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Family Business Matters       03/25 05:01

   New Frontiers of Family Business

   Consider new ideas and choices today that may represent new frontiers for 
your farm-based company as you contemplate the future of your family business.

Lance Woodbury
DTN Farm Business Adviser

   Owners of family farms and ranches often have a long and storied business 
history. When the land was first acquired, or when a family set out to 
homestead or move to a different location, that purchase or physical move 
represented a new frontier for the family. It was the initiation of a new 
direction. It represented a new strategy. It involved changing where they were 
or what they did in hope of a better future.

   Similar to those defining points of family business history, there are 
choices today that represent new frontiers for the company. These frontiers 
represent changes to your business and to your thinking. Consider the following 
ideas as you contemplate the future.

   -- DIVERSIFICATION. The idea of business diversification is not new, and 
when I mention the idea, the common argument I hear is, "Stay with what you 
know." I remind the family members, however, that what they know stretches far 
beyond simply farming and ranching in their particular geography. Land 
management, real estate analysis, crop production, animal care and nutrition, 
organizing people and equipment, financial acumen and risk management are all 
skills that can be utilized beyond your current application.

   For example, some families have purchased farms or ranches in other 
geographic areas to mitigate weather risk, while others do so to utilize the 
skills of great employees, keeping them committed to the family. Some have used 
their negotiation skills to purchase or develop commercial or residential real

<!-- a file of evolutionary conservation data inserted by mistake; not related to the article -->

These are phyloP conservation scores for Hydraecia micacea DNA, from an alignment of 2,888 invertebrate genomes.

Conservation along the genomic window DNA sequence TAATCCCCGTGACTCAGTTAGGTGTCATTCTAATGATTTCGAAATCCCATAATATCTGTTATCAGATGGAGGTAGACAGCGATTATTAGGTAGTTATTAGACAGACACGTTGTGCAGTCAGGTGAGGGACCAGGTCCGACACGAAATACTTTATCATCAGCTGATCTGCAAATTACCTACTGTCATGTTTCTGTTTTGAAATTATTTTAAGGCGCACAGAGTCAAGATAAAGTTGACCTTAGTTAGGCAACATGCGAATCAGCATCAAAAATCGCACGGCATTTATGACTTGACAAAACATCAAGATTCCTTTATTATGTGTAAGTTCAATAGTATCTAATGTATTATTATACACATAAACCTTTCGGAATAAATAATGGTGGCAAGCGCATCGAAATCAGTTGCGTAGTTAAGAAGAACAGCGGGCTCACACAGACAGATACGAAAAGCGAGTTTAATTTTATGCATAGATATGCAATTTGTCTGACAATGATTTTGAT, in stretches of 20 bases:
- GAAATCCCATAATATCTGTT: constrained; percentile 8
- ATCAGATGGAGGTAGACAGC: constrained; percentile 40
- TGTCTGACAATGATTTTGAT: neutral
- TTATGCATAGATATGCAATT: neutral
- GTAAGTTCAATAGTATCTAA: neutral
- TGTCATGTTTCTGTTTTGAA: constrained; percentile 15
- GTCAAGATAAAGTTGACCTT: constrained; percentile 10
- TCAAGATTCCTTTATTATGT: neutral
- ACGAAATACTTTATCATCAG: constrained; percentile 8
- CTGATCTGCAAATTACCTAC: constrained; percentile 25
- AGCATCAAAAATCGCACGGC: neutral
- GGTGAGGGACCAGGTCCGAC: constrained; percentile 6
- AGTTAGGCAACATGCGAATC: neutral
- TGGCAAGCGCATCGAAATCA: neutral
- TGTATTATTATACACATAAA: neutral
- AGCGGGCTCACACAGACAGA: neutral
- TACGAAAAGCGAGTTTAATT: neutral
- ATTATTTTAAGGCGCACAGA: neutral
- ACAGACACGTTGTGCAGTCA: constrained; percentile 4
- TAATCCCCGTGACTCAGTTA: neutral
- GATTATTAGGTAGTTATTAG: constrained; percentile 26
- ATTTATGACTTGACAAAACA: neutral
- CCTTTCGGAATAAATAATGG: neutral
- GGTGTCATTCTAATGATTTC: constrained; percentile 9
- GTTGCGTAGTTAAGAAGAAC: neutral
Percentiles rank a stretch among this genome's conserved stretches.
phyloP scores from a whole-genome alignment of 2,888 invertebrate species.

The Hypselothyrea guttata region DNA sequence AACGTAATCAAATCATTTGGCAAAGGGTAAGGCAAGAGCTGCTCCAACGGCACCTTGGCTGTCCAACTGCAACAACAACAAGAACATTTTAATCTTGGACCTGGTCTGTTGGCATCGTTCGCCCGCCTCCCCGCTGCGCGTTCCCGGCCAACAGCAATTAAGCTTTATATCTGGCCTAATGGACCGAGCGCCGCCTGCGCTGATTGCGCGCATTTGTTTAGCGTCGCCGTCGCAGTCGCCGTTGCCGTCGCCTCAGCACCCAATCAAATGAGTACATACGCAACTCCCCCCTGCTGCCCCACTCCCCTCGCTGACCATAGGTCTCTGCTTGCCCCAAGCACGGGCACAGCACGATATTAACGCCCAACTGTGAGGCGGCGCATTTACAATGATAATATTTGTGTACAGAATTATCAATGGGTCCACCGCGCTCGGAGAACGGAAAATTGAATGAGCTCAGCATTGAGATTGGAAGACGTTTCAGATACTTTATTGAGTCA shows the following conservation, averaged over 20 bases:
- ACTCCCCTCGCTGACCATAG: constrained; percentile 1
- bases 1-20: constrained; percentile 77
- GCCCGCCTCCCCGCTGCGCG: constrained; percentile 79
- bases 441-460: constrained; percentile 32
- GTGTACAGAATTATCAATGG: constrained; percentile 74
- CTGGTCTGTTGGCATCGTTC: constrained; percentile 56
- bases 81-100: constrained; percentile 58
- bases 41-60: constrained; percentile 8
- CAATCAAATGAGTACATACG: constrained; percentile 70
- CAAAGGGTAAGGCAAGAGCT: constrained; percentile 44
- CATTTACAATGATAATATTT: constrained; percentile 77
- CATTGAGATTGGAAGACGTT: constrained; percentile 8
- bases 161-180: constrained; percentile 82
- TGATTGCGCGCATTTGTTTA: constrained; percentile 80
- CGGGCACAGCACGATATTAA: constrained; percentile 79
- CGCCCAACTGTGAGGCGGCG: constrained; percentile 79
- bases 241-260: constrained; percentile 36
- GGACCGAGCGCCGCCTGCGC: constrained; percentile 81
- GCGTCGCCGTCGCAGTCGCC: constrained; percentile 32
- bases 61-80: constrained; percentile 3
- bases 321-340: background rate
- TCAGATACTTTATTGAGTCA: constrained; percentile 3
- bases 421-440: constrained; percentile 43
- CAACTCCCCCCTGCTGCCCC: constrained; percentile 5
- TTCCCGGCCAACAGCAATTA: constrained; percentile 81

estate. Other families have started or bought a business they know something 
about because of a long vendor relationship, like a grain elevator, seed 
dealership, tire shop, sprinkler business, construction company or input 

   Through diversification, these families have generated a new stream of 
business income, provided an opportunity to bring a family member back to the 
operation or lessened their concentration of risk in a particular place or 
commodity. And, they often started with a small purchase or small investment, 
something they could afford to lose if it didn't work out.

   -- NON-FAMILY OWNERSHIP. As fewer family members return to the farm, passing 
the farm to the next generation becomes more challenging. Even when there are 
family members present, they are not always qualified to lead the company.

   In response, some families begin exploring the involvement of non-family 
members as owners in, and successors to, the traditional family-owned business. 
Non-family members might buy into the operating company, purchase equipment in 
the business or lease land from the family. In some cases, non-family employees 
have been sold company shares at a discount, or they have earned ownership 
through sweat equity. These family-owned businesses have realized that 
continuing their legacy involves people beyond their immediate family.

   -- MERGING OPERATIONS. Finally, as agriculture industry consolidation 
continues, and farms become larger, the smaller farms producing a commodity 
crop find it harder to compete for labor and to manage rising costs. Instead of 
selling out, however, some smaller and medium-sized farms are merging with 
larger operations or combining with other similar-sized farms to achieve 
greater efficiencies and scale. By combining, an exiting farm can often better 
manage the income tax implications of a transition, while receiving value for 
their established base of rented ground. It takes planning with qualified 
professionals, but the value to both sides of a merger can be significant.

   The concept of a frontier, when applied to family business, can represent 
new geographies as well as new ways of doing business. Consider whether your 
next frontier might include diversifying your asset base, bringing non-family 
members into ownership or even merging your operation with a like-minded 
company. In doing so, your legacy might last longer than you think.

   Lance Woodbury can be reached at

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